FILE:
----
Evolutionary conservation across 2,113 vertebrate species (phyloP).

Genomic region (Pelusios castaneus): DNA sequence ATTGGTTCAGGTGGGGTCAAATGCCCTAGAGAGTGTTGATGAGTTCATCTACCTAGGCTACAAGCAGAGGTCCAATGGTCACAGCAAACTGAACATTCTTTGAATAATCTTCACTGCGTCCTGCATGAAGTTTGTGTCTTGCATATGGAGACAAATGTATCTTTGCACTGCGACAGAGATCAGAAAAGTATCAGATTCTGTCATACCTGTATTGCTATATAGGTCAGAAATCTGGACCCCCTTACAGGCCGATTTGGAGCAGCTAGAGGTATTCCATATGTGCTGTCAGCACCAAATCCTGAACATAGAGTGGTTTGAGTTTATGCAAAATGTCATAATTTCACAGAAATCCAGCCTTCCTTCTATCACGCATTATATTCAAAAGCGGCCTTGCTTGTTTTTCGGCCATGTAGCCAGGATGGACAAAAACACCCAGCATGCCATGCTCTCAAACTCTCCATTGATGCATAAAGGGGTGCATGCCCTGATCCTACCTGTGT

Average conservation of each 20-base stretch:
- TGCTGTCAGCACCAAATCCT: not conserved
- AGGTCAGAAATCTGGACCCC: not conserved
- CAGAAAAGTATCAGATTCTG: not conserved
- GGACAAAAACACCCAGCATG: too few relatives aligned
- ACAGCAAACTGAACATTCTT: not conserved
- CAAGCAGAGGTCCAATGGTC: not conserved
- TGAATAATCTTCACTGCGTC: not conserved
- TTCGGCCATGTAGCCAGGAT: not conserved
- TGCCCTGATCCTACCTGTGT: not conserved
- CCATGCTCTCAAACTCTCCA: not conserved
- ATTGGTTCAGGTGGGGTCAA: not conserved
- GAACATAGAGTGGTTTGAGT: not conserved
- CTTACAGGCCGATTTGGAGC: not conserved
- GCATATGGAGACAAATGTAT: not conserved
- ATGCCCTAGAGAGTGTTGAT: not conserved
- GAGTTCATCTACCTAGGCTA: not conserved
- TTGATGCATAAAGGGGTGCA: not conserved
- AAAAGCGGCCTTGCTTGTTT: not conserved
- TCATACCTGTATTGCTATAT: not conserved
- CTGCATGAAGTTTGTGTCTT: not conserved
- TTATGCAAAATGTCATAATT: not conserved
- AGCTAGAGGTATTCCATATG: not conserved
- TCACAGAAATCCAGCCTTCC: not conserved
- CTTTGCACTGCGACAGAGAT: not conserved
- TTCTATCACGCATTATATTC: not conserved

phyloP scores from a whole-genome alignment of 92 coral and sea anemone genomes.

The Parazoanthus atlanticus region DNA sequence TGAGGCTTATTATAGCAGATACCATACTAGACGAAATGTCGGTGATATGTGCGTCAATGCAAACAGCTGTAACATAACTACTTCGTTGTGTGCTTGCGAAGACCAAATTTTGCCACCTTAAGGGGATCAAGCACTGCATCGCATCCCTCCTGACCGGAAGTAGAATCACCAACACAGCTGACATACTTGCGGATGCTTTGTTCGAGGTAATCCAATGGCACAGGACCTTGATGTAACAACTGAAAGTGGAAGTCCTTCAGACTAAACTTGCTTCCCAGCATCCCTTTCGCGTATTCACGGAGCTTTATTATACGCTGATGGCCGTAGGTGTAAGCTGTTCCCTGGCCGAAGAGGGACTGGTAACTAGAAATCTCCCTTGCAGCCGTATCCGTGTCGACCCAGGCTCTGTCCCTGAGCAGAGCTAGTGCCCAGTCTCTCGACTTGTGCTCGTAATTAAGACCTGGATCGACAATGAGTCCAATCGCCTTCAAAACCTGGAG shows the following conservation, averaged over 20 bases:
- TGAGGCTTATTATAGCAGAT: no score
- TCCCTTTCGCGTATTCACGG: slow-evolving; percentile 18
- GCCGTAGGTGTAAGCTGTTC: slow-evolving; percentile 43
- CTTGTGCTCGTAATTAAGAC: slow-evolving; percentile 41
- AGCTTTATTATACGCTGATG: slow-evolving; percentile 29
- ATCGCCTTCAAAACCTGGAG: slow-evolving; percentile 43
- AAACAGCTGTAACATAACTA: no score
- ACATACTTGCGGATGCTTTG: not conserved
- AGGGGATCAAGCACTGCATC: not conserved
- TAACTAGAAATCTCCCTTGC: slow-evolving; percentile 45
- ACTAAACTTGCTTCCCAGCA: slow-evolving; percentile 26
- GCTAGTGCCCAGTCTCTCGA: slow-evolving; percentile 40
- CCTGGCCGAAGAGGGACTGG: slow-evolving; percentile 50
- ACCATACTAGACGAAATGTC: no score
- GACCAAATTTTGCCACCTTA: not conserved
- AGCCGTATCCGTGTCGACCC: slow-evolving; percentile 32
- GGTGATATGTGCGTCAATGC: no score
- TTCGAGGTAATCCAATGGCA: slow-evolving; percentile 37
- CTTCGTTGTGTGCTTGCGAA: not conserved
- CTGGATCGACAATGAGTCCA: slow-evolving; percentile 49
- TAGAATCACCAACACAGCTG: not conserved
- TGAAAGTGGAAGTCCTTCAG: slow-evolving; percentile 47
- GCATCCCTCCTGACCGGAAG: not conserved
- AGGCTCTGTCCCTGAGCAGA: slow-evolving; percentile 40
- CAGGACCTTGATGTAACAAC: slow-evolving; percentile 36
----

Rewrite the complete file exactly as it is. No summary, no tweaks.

Evolutionary conservation across 2,113 vertebrate species (phyloP).

Genomic region (Pelusios castaneus): DNA sequence ATTGGTTCAGGTGGGGTCAAATGCCCTAGAGAGTGTTGATGAGTTCATCTACCTAGGCTACAAGCAGAGGTCCAATGGTCACAGCAAACTGAACATTCTTTGAATAATCTTCACTGCGTCCTGCATGAAGTTTGTGTCTTGCATATGGAGACAAATGTATCTTTGCACTGCGACAGAGATCAGAAAAGTATCAGATTCTGTCATACCTGTATTGCTATATAGGTCAGAAATCTGGACCCCCTTACAGGCCGATTTGGAGCAGCTAGAGGTATTCCATATGTGCTGTCAGCACCAAATCCTGAACATAGAGTGGTTTGAGTTTATGCAAAATGTCATAATTTCACAGAAATCCAGCCTTCCTTCTATCACGCATTATATTCAAAAGCGGCCTTGCTTGTTTTTCGGCCATGTAGCCAGGATGGACAAAAACACCCAGCATGCCATGCTCTCAAACTCTCCATTGATGCATAAAGGGGTGCATGCCCTGATCCTACCTGTGT

Average conservation of each 20-base stretch:
- TGCTGTCAGCACCAAATCCT: not conserved
- AGGTCAGAAATCTGGACCCC: not conserved
- CAGAAAAGTATCAGATTCTG: not conserved
- GGACAAAAACACCCAGCATG: too few relatives aligned
- ACAGCAAACTGAACATTCTT: not conserved
- CAAGCAGAGGTCCAATGGTC: not conserved
- TGAATAATCTTCACTGCGTC: not conserved
- TTCGGCCATGTAGCCAGGAT: not conserved
- TGCCCTGATCCTACCTGTGT: not conserved
- CCATGCTCTCAAACTCTCCA: not conserved
- ATTGGTTCAGGTGGGGTCAA: not conserved
- GAACATAGAGTGGTTTGAGT: not conserved
- CTTACAGGCCGATTTGGAGC: not conserved
- GCATATGGAGACAAATGTAT: not conserved
- ATGCCCTAGAGAGTGTTGAT: not conserved
- GAGTTCATCTACCTAGGCTA: not conserved
- TTGATGCATAAAGGGGTGCA: not conserved
- AAAAGCGGCCTTGCTTGTTT: not conserved
- TCATACCTGTATTGCTATAT: not conserved
- CTGCATGAAGTTTGTGTCTT: not conserved
- TTATGCAAAATGTCATAATT: not conserved
- AGCTAGAGGTATTCCATATG: not conserved
- TCACAGAAATCCAGCCTTCC: not conserved
- CTTTGCACTGCGACAGAGAT: not conserved
- TTCTATCACGCATTATATTC: not conserved

phyloP scores from a whole-genome alignment of 92 coral and sea anemone genomes.

The Parazoanthus atlanticus region DNA sequence TGAGGCTTATTATAGCAGATACCATACTAGACGAAATGTCGGTGATATGTGCGTCAATGCAAACAGCTGTAACATAACTACTTCGTTGTGTGCTTGCGAAGACCAAATTTTGCCACCTTAAGGGGATCAAGCACTGCATCGCATCCCTCCTGACCGGAAGTAGAATCACCAACACAGCTGACATACTTGCGGATGCTTTGTTCGAGGTAATCCAATGGCACAGGACCTTGATGTAACAACTGAAAGTGGAAGTCCTTCAGACTAAACTTGCTTCCCAGCATCCCTTTCGCGTATTCACGGAGCTTTATTATACGCTGATGGCCGTAGGTGTAAGCTGTTCCCTGGCCGAAGAGGGACTGGTAACTAGAAATCTCCCTTGCAGCCGTATCCGTGTCGACCCAGGCTCTGTCCCTGAGCAGAGCTAGTGCCCAGTCTCTCGACTTGTGCTCGTAATTAAGACCTGGATCGACAATGAGTCCAATCGCCTTCAAAACCTGGAG shows the following conservation, averaged over 20 bases:
- TGAGGCTTATTATAGCAGAT: no score
- TCCCTTTCGCGTATTCACGG: slow-evolving; percentile 18
- GCCGTAGGTGTAAGCTGTTC: slow-evolving; percentile 43
- CTTGTGCTCGTAATTAAGAC: slow-evolving; percentile 41
- AGCTTTATTATACGCTGATG: slow-evolving; percentile 29
- ATCGCCTTCAAAACCTGGAG: slow-evolving; percentile 43
- AAACAGCTGTAACATAACTA: no score
- ACATACTTGCGGATGCTTTG: not conserved
- AGGGGATCAAGCACTGCATC: not conserved
- TAACTAGAAATCTCCCTTGC: slow-evolving; percentile 45
- ACTAAACTTGCTTCCCAGCA: slow-evolving; percentile 26
- GCTAGTGCCCAGTCTCTCGA: slow-evolving; percentile 40
- CCTGGCCGAAGAGGGACTGG: slow-evolving; percentile 50
- ACCATACTAGACGAAATGTC: no score
- GACCAAATTTTGCCACCTTA: not conserved
- AGCCGTATCCGTGTCGACCC: slow-evolving; percentile 32
- GGTGATATGTGCGTCAATGC: no score
- TTCGAGGTAATCCAATGGCA: slow-evolving; percentile 37
- CTTCGTTGTGTGCTTGCGAA: not conserved
- CTGGATCGACAATGAGTCCA: slow-evolving; percentile 49
- TAGAATCACCAACACAGCTG: not conserved
- TGAAAGTGGAAGTCCTTCAG: slow-evolving; percentile 47
- GCATCCCTCCTGACCGGAAG: not conserved
- AGGCTCTGTCCCTGAGCAGA: slow-evolving; percentile 40
- CAGGACCTTGATGTAACAAC: slow-evolving; percentile 36